Happy Labor Day.
The U.S. Department of Labor tells us that in 1887, there were five forward-thinking states that voted to observe a newfangled thing called “Labor Day.” Among those five states: New York. Perhaps that’s why everyone has been so crazy in the city this weekend; I’m sure everyone living here knows New York was an early adopter of Labor Day and the knowledge has made them drunk on power. And alcohol.
Before I get to the story about nearly stepping on two kids making out in my apartment building last night, a terrific quote from one Mr. Peter J. McGuire, general secretary of the Brotherhood of Carpenters and Joiners back in the early 1880s. McGuire was a cofounder of the American Federation of Labor and he is credited by many as being the first to suggest there oughtta be a day to honor those “who from rude nature have delved and carved all the grandeur we behold.”
I think that’s pretty well-said, don’t you? “Who from rude nature” and “delved and carved” are downright snazzy, son. And he’s right, too: We do behold grandeur, all over the place, all the time. If you don’t see it, you should clean your glasses.
Now, about stepping on these kids.
Several of Yuri’s friends were in New York to attend the U.S. Open and we went out with them last night. It was very, very difficult for me to wrench myself away from my sewing machine (I’m working on entering a quilt in QuiltCon this year) but I delved and carved myself into a Roberto Cavalli dress that made me feel like a real kitten and I got into the mood. I checked my diet rulebook and, to my delight, found that tequila is allowed. I had two modest servings of Don Julio on the rocks last night and nothing horrifying occurred. Good news for my guts and my brain, which was starting to feel a little “all work, no play.”
We taxied to a place. We danced. We clinked glasses with friends. We moved to another place. There was revelry. But not surprisingly, I was ready to go home before Yuri was ready. There was no drama in this. We’re reasonable people and we have different thresholds and clocks and such.
“Honey, I think I’m gonna dip!” I shouted over the boots-cats-boots-cats music throbbing through the speakers somewhere deep in the Lower East Side.
“What?” Yuri turned his ear toward me. An extremely enthusiastic Puerto Rican girl who wasn’t an inch over five feet tall careened past us and slammed into a man I hoped was her boyfriend. Splash.
“I’m gonna take off! I’ve had fun! I’m good! You stay out!” Behind me, a hand rested lightly on my waist. I realized it was not Yuri and gave the man behind me a filthy look; he retreated.
Yuri gave me a look of “I don’t want you to leave” but, being a reasonable person who knows me by now, said, “Are you sure?” and when I nodded vigorously, hugged me tight and said, “Okay, baby. Let’s get you a cab.”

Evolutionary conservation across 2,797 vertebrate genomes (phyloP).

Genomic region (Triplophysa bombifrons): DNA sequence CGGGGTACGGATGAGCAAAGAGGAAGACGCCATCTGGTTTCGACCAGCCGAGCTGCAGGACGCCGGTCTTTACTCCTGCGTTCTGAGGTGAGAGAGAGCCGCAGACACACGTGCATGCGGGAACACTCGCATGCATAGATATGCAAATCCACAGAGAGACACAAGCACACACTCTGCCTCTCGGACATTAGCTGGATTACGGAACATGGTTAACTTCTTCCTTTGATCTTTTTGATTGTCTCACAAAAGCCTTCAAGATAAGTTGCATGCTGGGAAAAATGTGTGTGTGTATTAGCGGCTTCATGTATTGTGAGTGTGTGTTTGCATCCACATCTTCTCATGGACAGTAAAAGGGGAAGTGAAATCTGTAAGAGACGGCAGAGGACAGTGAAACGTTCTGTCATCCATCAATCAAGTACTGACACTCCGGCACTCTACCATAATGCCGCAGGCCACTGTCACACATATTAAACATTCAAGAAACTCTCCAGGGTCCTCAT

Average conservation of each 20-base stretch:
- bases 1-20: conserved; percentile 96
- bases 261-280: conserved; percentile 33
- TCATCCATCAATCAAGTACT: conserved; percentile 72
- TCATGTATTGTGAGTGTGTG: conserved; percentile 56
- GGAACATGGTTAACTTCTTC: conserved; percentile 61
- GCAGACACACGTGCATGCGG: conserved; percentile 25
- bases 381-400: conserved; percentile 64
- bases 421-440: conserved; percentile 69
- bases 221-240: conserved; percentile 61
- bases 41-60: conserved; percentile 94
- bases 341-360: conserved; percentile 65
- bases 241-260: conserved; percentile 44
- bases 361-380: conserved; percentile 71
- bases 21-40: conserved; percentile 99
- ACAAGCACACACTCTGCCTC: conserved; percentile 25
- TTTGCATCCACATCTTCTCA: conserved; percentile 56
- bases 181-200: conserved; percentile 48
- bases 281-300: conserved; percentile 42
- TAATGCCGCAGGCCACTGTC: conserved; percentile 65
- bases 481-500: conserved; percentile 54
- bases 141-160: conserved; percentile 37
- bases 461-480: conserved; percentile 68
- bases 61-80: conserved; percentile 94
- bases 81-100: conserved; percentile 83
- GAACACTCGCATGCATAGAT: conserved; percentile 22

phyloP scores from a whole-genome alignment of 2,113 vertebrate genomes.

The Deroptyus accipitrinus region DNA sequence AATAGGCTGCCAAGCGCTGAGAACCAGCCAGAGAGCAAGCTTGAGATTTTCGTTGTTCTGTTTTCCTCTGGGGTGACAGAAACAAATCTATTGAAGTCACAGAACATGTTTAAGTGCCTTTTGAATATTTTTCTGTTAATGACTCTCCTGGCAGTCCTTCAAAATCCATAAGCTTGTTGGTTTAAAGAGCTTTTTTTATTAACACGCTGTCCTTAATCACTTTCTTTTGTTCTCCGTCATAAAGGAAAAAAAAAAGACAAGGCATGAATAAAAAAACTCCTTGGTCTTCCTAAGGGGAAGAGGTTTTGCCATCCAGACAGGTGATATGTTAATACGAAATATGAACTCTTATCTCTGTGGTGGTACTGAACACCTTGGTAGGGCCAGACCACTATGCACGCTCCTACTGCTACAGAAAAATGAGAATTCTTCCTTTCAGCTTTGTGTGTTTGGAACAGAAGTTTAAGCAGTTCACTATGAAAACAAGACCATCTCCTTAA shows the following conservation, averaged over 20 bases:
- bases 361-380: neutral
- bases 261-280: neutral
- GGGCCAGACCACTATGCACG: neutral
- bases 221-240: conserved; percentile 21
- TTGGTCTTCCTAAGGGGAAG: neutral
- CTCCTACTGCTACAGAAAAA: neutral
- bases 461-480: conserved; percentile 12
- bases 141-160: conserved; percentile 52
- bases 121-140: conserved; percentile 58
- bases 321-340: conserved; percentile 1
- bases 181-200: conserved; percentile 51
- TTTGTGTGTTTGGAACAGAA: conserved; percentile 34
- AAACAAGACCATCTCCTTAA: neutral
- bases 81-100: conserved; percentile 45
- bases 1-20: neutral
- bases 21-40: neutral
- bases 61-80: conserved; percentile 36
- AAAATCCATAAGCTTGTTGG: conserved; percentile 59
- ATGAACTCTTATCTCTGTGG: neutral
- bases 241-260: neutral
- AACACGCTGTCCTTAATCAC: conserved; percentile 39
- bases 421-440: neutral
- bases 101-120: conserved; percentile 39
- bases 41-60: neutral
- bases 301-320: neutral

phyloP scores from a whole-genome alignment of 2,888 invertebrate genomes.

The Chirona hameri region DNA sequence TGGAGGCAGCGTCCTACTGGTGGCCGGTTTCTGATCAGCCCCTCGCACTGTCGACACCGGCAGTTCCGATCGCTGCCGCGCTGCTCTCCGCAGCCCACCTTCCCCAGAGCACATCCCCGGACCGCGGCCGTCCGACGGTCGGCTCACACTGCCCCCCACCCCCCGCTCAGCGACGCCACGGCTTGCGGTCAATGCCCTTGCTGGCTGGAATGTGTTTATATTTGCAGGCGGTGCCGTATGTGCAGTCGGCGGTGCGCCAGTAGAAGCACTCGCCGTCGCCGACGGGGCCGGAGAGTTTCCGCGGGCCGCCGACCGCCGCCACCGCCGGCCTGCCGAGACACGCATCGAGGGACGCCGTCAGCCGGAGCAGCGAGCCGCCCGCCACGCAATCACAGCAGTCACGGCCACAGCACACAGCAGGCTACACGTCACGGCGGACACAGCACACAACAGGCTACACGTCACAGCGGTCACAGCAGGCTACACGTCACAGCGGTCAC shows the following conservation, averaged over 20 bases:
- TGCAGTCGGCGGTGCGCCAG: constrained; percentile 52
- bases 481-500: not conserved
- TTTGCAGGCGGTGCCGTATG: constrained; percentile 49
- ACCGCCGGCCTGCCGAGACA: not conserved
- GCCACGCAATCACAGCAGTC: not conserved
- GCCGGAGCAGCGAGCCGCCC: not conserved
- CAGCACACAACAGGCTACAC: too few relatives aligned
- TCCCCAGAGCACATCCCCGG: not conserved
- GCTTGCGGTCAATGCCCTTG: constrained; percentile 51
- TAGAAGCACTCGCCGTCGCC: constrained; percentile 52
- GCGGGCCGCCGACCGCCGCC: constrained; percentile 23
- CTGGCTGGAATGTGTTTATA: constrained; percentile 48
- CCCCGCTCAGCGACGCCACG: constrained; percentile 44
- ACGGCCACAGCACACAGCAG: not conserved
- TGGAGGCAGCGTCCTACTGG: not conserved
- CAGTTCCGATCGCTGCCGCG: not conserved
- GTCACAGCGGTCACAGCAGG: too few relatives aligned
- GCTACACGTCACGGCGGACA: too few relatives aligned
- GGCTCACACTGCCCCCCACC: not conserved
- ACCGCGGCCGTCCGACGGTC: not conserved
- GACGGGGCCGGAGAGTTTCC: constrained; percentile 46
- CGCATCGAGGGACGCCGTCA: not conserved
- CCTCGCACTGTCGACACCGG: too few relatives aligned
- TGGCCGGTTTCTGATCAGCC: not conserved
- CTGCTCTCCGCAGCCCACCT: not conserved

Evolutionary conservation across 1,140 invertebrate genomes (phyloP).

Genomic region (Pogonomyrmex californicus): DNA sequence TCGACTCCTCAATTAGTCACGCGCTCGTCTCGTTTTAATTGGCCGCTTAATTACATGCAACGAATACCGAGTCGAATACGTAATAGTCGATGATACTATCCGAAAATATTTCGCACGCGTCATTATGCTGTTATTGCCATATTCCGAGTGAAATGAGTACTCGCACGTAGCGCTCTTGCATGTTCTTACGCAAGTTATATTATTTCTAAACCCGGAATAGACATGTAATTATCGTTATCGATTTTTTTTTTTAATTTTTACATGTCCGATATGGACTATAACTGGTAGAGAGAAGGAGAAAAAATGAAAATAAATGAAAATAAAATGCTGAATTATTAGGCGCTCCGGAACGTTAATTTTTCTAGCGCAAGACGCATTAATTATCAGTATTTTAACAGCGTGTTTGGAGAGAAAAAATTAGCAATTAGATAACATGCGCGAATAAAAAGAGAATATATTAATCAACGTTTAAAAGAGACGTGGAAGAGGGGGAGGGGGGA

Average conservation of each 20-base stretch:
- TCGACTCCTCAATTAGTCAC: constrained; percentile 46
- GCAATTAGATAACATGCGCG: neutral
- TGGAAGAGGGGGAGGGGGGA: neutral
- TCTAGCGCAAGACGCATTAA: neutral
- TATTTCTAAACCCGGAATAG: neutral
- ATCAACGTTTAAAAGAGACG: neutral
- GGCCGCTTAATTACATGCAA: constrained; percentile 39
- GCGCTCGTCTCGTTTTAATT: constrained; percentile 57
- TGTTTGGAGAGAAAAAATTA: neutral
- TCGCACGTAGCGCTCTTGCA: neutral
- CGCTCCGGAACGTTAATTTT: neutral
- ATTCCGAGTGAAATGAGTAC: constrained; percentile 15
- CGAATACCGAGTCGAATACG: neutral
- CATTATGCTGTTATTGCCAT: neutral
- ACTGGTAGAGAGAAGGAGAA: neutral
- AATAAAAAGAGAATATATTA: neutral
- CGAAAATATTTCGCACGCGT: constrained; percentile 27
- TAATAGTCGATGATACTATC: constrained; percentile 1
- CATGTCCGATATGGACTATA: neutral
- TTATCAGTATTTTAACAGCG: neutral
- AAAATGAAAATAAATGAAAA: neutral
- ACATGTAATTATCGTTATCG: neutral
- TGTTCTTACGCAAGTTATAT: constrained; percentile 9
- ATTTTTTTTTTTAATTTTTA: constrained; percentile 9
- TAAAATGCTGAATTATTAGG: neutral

When I got home, I had a dickens of a time getting the front gate open. I was at it for 10 minutes and when I finally got in the door, I was elated. It was nearly two in the morning and I was in very high heels. I was so happy, I didn’t mind that I nearly stepped on two youngsters in flagrante on the floor. Right there, on the floor of the building, at the foot of the stairs, laying on top of each other and vigorously making out, was the son of my landlord and a cute little blond gal.
“Oh! Uh, sorry,” I said, and waited for them to sort of roll out of my way. I needed to go up the stairs.
“No, we’re sorry,” said the young man, and kind of smooshed his way over to the side. I can’t verify it, but I’m guessing they had been drinking. An iPhone fell out of the girl’s pocket and I barely missed stepping on that. I’m telling you, they were lying on the floor! The landlord’s kid! And some girl who looked like she just had her sweet sixteen! A Labor Day scandal!
“Watch your phone, there,” I said, and I couldn’t help but smile as I made my way up the stairs. I thought about those kids — they were maybe college freshman-age? younger? — and how different their lives are from mine. I mean, this apartment building is really pretty amazing and the young guy, his dad owns it. In New York City. It’s huge. It’s pre-war. It’s a stunning place, with art all over the walls and vaulted ceilings. No wonder the landlord’s kid can nab the cute blondes, you know? He’s got game. My make-out sessions in high school (which totaled about four, by the way) took place in cars or cornfields. Same planet — but you know what they say about the worlds.
Enjoy your four-day work week, you crazy New Yorkers. And me, and you. Let’s all enjoy the grandeur of the week however many bodies we have to step over as we labor.